Dr. Neil Hawkes: Do our school practices abuse children?

Dr. Neil Hawkes, the founder of VbE talks about how what has become normal practice can be damaging children.

Has your mind ever been severely jolted by an article, giving you a big wake-up call? That was my experience when reading Primary First (Issue 16), the magazine of the National Association for Primary Education (NAPE).  Pam Jarvis (pp. 6-7) describes the differences in children and adults’ brains and how the educational establishment fails to recognise this – relentlessly continuing to roll out ill conceived policies, such as to test children between their fifth and sixth birthday on their phonic competence.  The article’s logic is fascinating and convincing but it was her conclusion that stunned me:

“… many contemporary early education policies are shockingly ill-informed…also discriminatory and therefore contrary to human rights…could eventually lead to claims for compensation for psychological damage…”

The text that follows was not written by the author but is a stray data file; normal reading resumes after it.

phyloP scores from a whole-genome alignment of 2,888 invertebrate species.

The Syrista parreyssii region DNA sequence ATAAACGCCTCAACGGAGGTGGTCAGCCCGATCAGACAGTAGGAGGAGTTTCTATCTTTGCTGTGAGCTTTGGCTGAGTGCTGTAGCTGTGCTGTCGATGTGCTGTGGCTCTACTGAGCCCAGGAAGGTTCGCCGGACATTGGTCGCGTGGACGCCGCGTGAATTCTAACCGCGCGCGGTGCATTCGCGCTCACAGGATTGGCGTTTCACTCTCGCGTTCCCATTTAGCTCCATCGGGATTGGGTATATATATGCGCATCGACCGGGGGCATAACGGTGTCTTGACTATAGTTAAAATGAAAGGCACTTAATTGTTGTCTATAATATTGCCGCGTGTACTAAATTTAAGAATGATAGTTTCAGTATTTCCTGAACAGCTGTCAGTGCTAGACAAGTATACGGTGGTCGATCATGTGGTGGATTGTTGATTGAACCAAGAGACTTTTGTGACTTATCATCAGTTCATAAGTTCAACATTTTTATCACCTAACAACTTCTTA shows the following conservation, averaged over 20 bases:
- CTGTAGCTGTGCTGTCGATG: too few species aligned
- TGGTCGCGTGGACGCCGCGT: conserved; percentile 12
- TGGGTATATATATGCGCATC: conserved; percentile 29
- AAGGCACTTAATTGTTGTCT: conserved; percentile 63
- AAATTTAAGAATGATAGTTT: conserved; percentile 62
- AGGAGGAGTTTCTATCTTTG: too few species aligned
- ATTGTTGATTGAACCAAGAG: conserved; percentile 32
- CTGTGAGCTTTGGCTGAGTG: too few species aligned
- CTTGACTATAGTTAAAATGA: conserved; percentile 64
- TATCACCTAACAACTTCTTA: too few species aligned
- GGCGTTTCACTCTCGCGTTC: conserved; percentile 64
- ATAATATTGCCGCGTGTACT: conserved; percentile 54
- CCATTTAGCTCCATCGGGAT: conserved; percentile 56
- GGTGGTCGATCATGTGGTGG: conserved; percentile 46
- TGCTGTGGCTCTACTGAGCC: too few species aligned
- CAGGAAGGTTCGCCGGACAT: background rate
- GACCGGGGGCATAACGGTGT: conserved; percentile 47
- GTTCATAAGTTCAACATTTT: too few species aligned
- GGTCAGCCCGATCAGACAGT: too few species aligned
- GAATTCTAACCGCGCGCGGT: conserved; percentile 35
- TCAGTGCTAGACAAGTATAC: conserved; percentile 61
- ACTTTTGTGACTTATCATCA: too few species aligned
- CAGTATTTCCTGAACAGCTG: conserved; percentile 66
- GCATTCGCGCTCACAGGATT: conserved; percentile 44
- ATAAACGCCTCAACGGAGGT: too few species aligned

I felt very uncomfortable as I began to reflect on whether as a Headteacher I had been inadvertently colluding in a form of low-level child abuse. That I had not spoken out enough to stop aspects of schooling that are based on dogma rather than in the best interests of children. I began thinking about our current educational culture, which is determined by well-meaning but ill-informed politicians and officials, who continue to fuel educational myths that support an unintended form of ‘child abuse’. Economic principles rather than educational ones fuel many of these myths.  Margaret Clark in the same NAPE magazine (pp. 8-13) draws attention to the fact that one in three pupils are not ready for school in terms of their cognitive skills, physical development, socio-emotional and language competences.